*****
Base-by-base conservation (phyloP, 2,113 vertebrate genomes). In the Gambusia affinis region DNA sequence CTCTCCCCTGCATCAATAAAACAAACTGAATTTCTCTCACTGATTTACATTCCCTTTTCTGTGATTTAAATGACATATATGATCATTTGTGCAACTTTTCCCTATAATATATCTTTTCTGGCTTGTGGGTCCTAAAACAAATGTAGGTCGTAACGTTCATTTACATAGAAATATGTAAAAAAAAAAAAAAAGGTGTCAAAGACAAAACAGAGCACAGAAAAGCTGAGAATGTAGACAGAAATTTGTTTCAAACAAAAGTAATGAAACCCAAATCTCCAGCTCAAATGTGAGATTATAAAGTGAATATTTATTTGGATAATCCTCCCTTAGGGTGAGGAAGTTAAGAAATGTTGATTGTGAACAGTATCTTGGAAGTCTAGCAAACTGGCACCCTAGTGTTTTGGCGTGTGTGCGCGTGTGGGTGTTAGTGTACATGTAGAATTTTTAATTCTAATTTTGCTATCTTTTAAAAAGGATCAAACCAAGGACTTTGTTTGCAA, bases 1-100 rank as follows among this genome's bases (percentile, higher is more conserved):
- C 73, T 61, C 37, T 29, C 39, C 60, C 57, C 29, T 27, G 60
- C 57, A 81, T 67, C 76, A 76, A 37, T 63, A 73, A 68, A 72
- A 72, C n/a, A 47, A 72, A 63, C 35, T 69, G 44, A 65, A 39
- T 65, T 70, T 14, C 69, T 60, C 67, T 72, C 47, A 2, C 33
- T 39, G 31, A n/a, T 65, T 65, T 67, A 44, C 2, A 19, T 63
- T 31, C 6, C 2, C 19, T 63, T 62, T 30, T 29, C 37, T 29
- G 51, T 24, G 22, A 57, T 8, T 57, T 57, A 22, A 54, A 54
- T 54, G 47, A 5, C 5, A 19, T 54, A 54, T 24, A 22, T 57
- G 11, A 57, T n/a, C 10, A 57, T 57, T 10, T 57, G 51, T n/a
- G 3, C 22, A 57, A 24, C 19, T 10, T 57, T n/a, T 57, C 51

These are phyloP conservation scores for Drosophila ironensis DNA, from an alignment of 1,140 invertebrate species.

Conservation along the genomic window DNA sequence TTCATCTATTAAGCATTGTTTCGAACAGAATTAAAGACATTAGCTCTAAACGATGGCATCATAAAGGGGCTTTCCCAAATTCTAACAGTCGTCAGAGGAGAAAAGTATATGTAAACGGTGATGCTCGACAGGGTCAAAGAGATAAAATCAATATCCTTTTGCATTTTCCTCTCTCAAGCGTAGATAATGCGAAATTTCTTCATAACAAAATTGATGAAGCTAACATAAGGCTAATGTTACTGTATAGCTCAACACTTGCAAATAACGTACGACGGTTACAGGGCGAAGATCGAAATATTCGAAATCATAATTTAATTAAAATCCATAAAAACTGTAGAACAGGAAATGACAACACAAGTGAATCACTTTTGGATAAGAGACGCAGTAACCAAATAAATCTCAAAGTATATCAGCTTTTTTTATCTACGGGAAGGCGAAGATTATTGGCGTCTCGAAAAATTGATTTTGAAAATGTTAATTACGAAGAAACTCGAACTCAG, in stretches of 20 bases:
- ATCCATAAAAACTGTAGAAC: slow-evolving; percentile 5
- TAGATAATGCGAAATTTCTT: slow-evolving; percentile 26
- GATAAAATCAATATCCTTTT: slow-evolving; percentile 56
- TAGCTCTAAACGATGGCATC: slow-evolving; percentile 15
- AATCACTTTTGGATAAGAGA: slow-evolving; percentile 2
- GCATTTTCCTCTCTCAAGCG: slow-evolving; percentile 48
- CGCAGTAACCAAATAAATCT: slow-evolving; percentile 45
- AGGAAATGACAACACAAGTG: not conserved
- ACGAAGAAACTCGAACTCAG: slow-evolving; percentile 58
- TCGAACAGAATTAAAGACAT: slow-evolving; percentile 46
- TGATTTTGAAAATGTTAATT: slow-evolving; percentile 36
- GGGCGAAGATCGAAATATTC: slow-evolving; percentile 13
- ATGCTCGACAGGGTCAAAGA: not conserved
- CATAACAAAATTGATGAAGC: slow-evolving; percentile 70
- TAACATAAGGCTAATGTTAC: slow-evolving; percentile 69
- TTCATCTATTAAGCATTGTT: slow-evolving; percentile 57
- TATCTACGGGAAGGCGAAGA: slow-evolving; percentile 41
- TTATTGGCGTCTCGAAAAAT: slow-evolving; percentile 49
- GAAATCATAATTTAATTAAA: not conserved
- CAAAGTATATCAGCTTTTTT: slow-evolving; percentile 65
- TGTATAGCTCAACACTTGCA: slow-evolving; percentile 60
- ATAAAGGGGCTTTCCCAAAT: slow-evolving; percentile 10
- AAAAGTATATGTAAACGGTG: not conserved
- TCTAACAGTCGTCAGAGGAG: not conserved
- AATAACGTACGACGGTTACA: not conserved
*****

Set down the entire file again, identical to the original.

Base-by-base conservation (phyloP, 2,113 vertebrate genomes). In the Gambusia affinis region DNA sequence CTCTCCCCTGCATCAATAAAACAAACTGAATTTCTCTCACTGATTTACATTCCCTTTTCTGTGATTTAAATGACATATATGATCATTTGTGCAACTTTTCCCTATAATATATCTTTTCTGGCTTGTGGGTCCTAAAACAAATGTAGGTCGTAACGTTCATTTACATAGAAATATGTAAAAAAAAAAAAAAAGGTGTCAAAGACAAAACAGAGCACAGAAAAGCTGAGAATGTAGACAGAAATTTGTTTCAAACAAAAGTAATGAAACCCAAATCTCCAGCTCAAATGTGAGATTATAAAGTGAATATTTATTTGGATAATCCTCCCTTAGGGTGAGGAAGTTAAGAAATGTTGATTGTGAACAGTATCTTGGAAGTCTAGCAAACTGGCACCCTAGTGTTTTGGCGTGTGTGCGCGTGTGGGTGTTAGTGTACATGTAGAATTTTTAATTCTAATTTTGCTATCTTTTAAAAAGGATCAAACCAAGGACTTTGTTTGCAA, bases 1-100 rank as follows among this genome's bases (percentile, higher is more conserved):
- C 73, T 61, C 37, T 29, C 39, C 60, C 57, C 29, T 27, G 60
- C 57, A 81, T 67, C 76, A 76, A 37, T 63, A 73, A 68, A 72
- A 72, C n/a, A 47, A 72, A 63, C 35, T 69, G 44, A 65, A 39
- T 65, T 70, T 14, C 69, T 60, C 67, T 72, C 47, A 2, C 33
- T 39, G 31, A n/a, T 65, T 65, T 67, A 44, C 2, A 19, T 63
- T 31, C 6, C 2, C 19, T 63, T 62, T 30, T 29, C 37, T 29
- G 51, T 24, G 22, A 57, T 8, T 57, T 57, A 22, A 54, A 54
- T 54, G 47, A 5, C 5, A 19, T 54, A 54, T 24, A 22, T 57
- G 11, A 57, T n/a, C 10, A 57, T 57, T 10, T 57, G 51, T n/a
- G 3, C 22, A 57, A 24, C 19, T 10, T 57, T n/a, T 57, C 51

These are phyloP conservation scores for Drosophila ironensis DNA, from an alignment of 1,140 invertebrate species.

Conservation along the genomic window DNA sequence TTCATCTATTAAGCATTGTTTCGAACAGAATTAAAGACATTAGCTCTAAACGATGGCATCATAAAGGGGCTTTCCCAAATTCTAACAGTCGTCAGAGGAGAAAAGTATATGTAAACGGTGATGCTCGACAGGGTCAAAGAGATAAAATCAATATCCTTTTGCATTTTCCTCTCTCAAGCGTAGATAATGCGAAATTTCTTCATAACAAAATTGATGAAGCTAACATAAGGCTAATGTTACTGTATAGCTCAACACTTGCAAATAACGTACGACGGTTACAGGGCGAAGATCGAAATATTCGAAATCATAATTTAATTAAAATCCATAAAAACTGTAGAACAGGAAATGACAACACAAGTGAATCACTTTTGGATAAGAGACGCAGTAACCAAATAAATCTCAAAGTATATCAGCTTTTTTTATCTACGGGAAGGCGAAGATTATTGGCGTCTCGAAAAATTGATTTTGAAAATGTTAATTACGAAGAAACTCGAACTCAG, in stretches of 20 bases:
- ATCCATAAAAACTGTAGAAC: slow-evolving; percentile 5
- TAGATAATGCGAAATTTCTT: slow-evolving; percentile 26
- GATAAAATCAATATCCTTTT: slow-evolving; percentile 56
- TAGCTCTAAACGATGGCATC: slow-evolving; percentile 15
- AATCACTTTTGGATAAGAGA: slow-evolving; percentile 2
- GCATTTTCCTCTCTCAAGCG: slow-evolving; percentile 48
- CGCAGTAACCAAATAAATCT: slow-evolving; percentile 45
- AGGAAATGACAACACAAGTG: not conserved
- ACGAAGAAACTCGAACTCAG: slow-evolving; percentile 58
- TCGAACAGAATTAAAGACAT: slow-evolving; percentile 46
- TGATTTTGAAAATGTTAATT: slow-evolving; percentile 36
- GGGCGAAGATCGAAATATTC: slow-evolving; percentile 13
- ATGCTCGACAGGGTCAAAGA: not conserved
- CATAACAAAATTGATGAAGC: slow-evolving; percentile 70
- TAACATAAGGCTAATGTTAC: slow-evolving; percentile 69
- TTCATCTATTAAGCATTGTT: slow-evolving; percentile 57
- TATCTACGGGAAGGCGAAGA: slow-evolving; percentile 41
- TTATTGGCGTCTCGAAAAAT: slow-evolving; percentile 49
- GAAATCATAATTTAATTAAA: not conserved
- CAAAGTATATCAGCTTTTTT: slow-evolving; percentile 65
- TGTATAGCTCAACACTTGCA: slow-evolving; percentile 60
- ATAAAGGGGCTTTCCCAAAT: slow-evolving; percentile 10
- AAAAGTATATGTAAACGGTG: not conserved
- TCTAACAGTCGTCAGAGGAG: not conserved
- AATAACGTACGACGGTTACA: not conserved